Brian Viner: 'If Andrew Lloyd Webber tunes by a brass band don't evoke England at its best, I'd like to know what does'

The Docklow summer fete in aid of the perennially needy church roof takes place in our garden on Saturday afternoon, and although there are a few signs along the A44 publicising this seismic event in Docklow's social calendar, a plug in a national newspaper can't do any harm, and might even help us – though I don't expect anyone will come from Camden Town or even Leamington Spa – to steal a lead over some of the other village fetes, fairs, fayres, shows, galas, fun days, point-to-points, steam engine rallies or whatever else is taking place in north Herefordshire this weekend.

You have to be ruthless in the dog-eat-dog – or, for those who have followed our bucolic misadventures these past six years, the dog-eat-sheep – English countryside to get punters along to your event, especially if the next village is offering a hog roast, or a tug-of-war, or a welly-wanging contest, or anything you're not. We had a chocolate fountain and a brass band at ours one year, and if an interpretation in brass of various Andrew Lloyd Webber favourites, danced to on a parched lawn by chocolate-smeared toddlers, does not evoke England at its best, I'd like to know what does.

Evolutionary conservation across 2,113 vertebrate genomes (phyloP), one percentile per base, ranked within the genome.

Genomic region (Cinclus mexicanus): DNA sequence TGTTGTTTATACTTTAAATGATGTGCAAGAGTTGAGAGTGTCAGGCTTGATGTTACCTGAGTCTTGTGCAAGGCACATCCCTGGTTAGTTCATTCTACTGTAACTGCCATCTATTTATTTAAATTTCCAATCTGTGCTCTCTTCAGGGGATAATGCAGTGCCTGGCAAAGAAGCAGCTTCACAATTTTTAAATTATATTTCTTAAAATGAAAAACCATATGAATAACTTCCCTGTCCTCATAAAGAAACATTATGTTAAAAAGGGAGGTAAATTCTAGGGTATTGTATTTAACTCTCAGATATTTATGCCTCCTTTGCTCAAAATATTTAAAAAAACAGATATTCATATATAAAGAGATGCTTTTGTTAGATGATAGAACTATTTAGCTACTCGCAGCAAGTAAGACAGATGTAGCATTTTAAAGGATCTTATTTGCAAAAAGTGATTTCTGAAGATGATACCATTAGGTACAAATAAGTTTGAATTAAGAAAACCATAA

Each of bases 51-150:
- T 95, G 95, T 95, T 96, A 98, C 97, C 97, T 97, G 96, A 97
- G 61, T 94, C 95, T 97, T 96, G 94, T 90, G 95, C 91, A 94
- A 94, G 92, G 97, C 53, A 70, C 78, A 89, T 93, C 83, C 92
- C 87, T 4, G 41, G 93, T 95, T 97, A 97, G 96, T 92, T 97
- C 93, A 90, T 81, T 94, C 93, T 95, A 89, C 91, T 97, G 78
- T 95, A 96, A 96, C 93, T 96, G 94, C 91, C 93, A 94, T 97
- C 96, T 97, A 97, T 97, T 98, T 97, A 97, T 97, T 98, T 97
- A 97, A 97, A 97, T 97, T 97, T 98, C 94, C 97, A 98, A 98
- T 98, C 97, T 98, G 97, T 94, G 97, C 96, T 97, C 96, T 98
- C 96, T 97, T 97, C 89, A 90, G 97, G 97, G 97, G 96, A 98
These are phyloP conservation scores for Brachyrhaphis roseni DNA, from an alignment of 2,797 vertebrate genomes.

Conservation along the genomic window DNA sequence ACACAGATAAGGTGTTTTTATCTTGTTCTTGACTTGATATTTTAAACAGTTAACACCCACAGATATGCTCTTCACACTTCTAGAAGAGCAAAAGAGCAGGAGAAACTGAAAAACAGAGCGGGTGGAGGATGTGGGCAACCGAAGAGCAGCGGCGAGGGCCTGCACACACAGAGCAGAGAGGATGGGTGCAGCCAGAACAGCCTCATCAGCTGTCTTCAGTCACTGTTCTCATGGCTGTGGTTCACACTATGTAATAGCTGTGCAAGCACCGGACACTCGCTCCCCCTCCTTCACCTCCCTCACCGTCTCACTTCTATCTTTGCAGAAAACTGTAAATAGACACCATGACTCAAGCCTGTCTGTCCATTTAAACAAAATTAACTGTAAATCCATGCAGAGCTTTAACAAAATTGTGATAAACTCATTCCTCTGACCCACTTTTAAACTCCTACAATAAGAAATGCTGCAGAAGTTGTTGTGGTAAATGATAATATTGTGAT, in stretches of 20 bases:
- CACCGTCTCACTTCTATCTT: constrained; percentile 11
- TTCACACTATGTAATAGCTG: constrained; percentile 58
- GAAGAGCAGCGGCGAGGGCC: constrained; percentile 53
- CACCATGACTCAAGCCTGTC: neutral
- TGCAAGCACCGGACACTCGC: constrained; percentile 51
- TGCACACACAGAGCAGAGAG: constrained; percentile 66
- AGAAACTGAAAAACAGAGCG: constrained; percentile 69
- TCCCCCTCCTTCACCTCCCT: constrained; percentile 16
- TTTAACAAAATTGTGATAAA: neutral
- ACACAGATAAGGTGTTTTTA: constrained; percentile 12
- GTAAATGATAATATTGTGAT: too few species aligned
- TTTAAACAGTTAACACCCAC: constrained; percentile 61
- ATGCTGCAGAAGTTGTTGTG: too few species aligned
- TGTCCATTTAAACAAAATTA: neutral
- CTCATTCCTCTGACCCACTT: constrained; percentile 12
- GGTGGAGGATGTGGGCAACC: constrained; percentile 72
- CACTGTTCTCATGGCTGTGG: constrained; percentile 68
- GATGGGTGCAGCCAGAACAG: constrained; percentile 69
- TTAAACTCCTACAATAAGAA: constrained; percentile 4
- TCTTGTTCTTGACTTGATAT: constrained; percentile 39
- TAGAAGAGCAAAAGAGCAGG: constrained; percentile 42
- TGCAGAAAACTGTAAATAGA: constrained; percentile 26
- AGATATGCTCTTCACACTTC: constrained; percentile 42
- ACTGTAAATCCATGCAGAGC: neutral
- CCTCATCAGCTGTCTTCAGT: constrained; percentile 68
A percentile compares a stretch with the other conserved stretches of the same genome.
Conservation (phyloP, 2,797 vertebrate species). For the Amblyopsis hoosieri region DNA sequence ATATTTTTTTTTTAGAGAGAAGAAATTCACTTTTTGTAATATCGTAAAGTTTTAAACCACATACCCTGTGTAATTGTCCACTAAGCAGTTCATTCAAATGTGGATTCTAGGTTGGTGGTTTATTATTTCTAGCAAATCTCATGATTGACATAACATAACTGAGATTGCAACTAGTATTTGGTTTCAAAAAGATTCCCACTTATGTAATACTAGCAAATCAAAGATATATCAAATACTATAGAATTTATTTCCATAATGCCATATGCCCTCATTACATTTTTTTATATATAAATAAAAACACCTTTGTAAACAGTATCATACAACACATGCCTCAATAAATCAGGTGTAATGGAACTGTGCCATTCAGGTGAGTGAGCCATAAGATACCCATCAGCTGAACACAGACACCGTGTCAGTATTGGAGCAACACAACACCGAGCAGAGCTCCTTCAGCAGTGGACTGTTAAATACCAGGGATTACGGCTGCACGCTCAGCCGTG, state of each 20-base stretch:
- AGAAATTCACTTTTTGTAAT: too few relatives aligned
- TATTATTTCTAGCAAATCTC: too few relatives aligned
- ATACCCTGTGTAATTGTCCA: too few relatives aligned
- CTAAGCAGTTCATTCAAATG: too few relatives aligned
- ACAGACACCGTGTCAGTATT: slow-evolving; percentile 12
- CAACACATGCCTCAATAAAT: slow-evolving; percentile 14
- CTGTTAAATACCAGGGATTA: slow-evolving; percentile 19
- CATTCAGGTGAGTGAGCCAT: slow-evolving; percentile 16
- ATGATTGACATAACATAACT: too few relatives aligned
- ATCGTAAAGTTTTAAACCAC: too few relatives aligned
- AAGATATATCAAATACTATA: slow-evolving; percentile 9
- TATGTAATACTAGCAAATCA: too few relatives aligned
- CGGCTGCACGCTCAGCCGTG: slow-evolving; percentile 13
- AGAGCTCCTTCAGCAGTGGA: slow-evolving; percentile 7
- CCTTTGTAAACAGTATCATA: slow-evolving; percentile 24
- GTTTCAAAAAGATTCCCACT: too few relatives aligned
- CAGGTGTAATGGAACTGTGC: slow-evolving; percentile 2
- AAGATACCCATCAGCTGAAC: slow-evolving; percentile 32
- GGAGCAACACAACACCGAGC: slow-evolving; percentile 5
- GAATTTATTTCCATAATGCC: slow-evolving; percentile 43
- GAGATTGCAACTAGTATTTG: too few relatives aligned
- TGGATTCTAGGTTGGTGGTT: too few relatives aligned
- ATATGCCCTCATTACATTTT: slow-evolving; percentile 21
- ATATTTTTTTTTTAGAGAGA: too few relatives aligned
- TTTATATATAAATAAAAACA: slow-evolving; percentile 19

Naturally, these occasions are spread over the whole summer, but so plentiful are they even in a county as thinly populated as Herefordshire, that unfortunate clashes are inevitable. Given the keen competition, you also have to put some thought into the name of your event. It is ironic that the French word "fete" has supplanted the old English "fayre", but then you have to borrow foreign influences as and when they suit. Some years ago, I went to a Highland Games near Atlanta, Georgia. It was full of folk in kilts tucking in to cock-a-leekie soup, followed by haggis, neeps, tatties and cranachan, and comparing wee drams of Glenfiddich with wee drams of Auchentoshan. The following summer, I went to a Highland Games near Dundee, where everyone wore jeans, ate hamburgers and drank either Coke or Budweiser.

As for that word "fayre", I don't suppose I'm alone in wincing when I see it. The arbitrary use of medieval English is quite properly considered naff by all right-thinking people, and was beautifully lampooned in a cartoon I saw the other day in a years-old copy of Private Eye. It had two soldiers with crossbows looking down anxiously from the battlements of a besieged castle, and another turning disconsolately to the noble-looking man beside them saying, "Sire, the gifte shoppe has fallen!"

Anyway, who needs ye olde English when fetes and fairs are already such traditional rural occasions?

Ours, in truth, is not a particularly ambitious event, but it still requires plenty of hard work by a small band of highly committed Docklovians, who astonish me each year by descending on our garden like turbo-charged contestants from The Apprentice and making it ready for the tombola-loving masses, if 83 people can be called the masses.